What Is the Promise of Educational Technology?

Guest post by Chris Lehmann

Since the early 1980s, K-12 schools have been enamored with the promise of educational technology. Computers were going to revolutionize education, and yet, I’d argue that the changes we’ve seen in school due to technological innovation lag far behind what we have seen in the rest of society. In many ways, education has proven to be powerfully resistant to the changes we have seen in every other sector of our world.

I’d argue it’s because, too often, we’ve tried to make technology use in school allow us to do what we’ve always done, only slightly more efficiently.

And that’s a shame. If the best we can imagine technological innovation in our schools to be is the next generation VCR and Scantron, then the failure of our vision is both great and terrible.

Smiling college students working on digital interface in university library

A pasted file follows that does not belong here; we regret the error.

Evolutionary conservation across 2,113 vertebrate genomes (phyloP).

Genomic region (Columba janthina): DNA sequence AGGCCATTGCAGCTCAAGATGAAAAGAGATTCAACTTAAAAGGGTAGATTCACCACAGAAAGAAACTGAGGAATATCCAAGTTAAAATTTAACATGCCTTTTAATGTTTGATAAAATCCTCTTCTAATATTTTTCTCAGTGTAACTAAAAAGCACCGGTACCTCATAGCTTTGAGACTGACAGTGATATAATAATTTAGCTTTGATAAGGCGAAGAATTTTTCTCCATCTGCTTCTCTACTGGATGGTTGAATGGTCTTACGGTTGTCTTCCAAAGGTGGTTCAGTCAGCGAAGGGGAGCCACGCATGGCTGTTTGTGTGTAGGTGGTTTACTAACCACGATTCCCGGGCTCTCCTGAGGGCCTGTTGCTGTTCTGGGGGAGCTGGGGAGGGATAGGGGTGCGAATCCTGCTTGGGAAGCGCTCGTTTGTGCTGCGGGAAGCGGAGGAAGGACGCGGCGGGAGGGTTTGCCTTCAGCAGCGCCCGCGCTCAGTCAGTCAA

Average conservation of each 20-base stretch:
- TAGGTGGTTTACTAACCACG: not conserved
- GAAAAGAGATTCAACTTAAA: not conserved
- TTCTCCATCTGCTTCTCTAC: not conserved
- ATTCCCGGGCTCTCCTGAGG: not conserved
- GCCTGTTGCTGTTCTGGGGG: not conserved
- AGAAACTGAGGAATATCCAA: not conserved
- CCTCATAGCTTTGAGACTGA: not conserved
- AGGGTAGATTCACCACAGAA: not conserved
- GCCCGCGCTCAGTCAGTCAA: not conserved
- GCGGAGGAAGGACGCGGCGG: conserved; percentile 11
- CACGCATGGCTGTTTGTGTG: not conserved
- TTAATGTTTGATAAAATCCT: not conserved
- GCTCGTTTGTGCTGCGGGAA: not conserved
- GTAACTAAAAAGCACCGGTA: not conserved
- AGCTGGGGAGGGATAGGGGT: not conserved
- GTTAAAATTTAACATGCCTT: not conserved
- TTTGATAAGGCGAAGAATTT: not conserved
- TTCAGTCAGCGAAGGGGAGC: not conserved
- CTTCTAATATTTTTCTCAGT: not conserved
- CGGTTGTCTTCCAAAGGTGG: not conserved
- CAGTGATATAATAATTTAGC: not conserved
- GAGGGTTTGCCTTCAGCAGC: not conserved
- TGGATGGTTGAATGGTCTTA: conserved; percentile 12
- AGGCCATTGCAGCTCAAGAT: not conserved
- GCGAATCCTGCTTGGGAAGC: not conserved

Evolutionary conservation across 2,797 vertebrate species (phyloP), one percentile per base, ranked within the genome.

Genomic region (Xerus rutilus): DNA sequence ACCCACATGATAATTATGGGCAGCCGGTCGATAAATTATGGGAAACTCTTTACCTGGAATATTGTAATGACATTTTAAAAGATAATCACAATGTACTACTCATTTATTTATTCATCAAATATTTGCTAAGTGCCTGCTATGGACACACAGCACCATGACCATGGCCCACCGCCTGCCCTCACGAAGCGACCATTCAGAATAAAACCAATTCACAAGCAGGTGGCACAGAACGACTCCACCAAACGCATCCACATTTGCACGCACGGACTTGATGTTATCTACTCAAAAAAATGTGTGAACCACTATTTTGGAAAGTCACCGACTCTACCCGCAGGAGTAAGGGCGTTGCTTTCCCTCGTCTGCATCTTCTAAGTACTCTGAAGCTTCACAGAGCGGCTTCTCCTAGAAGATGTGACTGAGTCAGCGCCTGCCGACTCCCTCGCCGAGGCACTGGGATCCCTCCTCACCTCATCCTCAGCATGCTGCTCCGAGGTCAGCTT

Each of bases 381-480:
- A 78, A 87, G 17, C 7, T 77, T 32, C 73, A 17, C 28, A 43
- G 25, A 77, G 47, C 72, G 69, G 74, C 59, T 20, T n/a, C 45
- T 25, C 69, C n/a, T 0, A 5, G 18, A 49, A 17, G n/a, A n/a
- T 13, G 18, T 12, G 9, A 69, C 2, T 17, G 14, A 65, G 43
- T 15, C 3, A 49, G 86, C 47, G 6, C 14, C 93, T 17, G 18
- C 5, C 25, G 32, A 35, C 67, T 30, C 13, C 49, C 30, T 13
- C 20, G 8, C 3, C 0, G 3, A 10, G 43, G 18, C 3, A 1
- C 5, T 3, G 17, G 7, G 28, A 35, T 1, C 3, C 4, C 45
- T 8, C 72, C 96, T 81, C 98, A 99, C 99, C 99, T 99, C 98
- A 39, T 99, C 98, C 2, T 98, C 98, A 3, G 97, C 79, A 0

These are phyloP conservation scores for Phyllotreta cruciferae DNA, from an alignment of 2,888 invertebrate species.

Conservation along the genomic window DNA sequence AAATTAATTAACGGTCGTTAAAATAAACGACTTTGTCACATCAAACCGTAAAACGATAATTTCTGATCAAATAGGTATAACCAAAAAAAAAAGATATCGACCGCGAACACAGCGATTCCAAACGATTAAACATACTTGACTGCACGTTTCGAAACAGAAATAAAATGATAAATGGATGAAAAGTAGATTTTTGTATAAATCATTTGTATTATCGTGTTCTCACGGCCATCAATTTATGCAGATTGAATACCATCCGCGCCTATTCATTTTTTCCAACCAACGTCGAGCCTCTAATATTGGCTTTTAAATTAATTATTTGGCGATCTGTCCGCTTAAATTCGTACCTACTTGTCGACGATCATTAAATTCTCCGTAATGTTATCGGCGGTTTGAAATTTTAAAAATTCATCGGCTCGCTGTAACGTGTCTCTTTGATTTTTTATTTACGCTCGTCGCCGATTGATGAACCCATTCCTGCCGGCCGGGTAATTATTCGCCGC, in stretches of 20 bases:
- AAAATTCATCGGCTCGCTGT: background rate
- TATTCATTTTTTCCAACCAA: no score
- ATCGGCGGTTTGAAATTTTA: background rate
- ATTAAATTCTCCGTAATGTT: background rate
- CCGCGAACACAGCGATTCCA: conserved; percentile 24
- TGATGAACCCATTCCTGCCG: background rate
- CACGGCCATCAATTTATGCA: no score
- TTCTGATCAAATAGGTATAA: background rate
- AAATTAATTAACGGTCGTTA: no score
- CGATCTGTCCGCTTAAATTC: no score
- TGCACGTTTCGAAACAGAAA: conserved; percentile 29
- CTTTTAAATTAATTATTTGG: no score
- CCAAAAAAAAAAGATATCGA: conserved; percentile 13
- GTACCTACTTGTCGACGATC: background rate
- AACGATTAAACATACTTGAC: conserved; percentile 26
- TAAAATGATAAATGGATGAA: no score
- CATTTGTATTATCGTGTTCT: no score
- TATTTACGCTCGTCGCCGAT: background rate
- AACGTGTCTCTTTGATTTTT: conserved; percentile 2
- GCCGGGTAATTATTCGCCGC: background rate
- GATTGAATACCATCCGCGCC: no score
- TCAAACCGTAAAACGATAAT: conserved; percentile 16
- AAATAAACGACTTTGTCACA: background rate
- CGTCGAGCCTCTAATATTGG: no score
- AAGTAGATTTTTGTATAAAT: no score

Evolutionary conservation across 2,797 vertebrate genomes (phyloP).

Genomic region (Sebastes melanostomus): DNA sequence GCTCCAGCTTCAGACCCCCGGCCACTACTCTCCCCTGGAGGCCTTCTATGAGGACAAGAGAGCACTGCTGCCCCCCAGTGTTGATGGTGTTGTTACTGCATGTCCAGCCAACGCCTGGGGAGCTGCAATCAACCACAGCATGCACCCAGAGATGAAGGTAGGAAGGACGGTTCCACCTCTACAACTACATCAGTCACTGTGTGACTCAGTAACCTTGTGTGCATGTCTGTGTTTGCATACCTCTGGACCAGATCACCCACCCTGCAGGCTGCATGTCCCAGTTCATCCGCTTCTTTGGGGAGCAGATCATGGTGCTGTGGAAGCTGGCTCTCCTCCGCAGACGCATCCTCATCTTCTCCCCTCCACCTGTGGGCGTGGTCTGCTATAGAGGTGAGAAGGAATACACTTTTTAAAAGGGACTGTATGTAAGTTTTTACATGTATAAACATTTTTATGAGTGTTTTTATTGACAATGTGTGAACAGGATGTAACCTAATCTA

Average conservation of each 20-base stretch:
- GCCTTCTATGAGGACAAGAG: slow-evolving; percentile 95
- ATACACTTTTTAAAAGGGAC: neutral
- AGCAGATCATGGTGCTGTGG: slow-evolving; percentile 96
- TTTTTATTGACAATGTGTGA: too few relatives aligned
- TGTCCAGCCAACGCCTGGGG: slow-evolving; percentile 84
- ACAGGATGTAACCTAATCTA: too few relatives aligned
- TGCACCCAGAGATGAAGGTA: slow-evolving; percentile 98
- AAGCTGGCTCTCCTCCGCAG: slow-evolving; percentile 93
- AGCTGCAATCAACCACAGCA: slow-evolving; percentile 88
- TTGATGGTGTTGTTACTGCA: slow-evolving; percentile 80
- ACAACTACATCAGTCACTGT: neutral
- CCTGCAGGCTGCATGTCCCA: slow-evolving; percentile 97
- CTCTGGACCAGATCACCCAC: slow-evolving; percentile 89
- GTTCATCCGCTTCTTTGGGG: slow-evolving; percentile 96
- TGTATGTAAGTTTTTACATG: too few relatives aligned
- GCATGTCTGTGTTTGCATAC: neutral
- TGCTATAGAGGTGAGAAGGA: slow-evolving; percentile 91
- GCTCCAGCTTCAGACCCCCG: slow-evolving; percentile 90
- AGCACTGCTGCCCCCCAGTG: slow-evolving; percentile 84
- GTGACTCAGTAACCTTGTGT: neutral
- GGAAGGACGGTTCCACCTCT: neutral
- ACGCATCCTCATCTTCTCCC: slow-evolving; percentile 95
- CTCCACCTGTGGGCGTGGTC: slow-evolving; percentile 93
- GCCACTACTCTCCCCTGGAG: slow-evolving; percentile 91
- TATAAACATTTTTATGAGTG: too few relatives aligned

The promise of educational technology isn’t that it allows students to move through standardized content at an individualized pace. Nor is it that it allows schools to better monitor and track everything a student does or tries to learn in school. Nor is it that we can now export our lectures and consume them whenever and wherever we want.

The promise of educational technology is simply this—it allows the walls of our classrooms to become permeable membranes, where our students can now leverage these incredible tools to both bring the world into our classrooms and publish their ideas and thoughts into the world.

When we fully embrace a networked, technology-rich educational environment, we change the dynamics of our schools completely. No longer do students come to school to get the knowledge from an expert in the front of the room. Now, students can come to school because the experiences, ideas, and wisdom of their classrooms and their teachers can help students to synthesize the information they find from all over the world into a learning experience that we could not hope to define for them, but we, the educators, can instead co-create alongside them.

Why would we settle for anything else?

Chris Lehmann is the principal of the Science Leadership Academy in Philadelphia, PA—which is being featured at Ignite ’16 in the School Showcase—and co-author of the recently released book Building Schools 2.0: How to Create the Schools We Need. Follow him on Twitter @chrislehmann.

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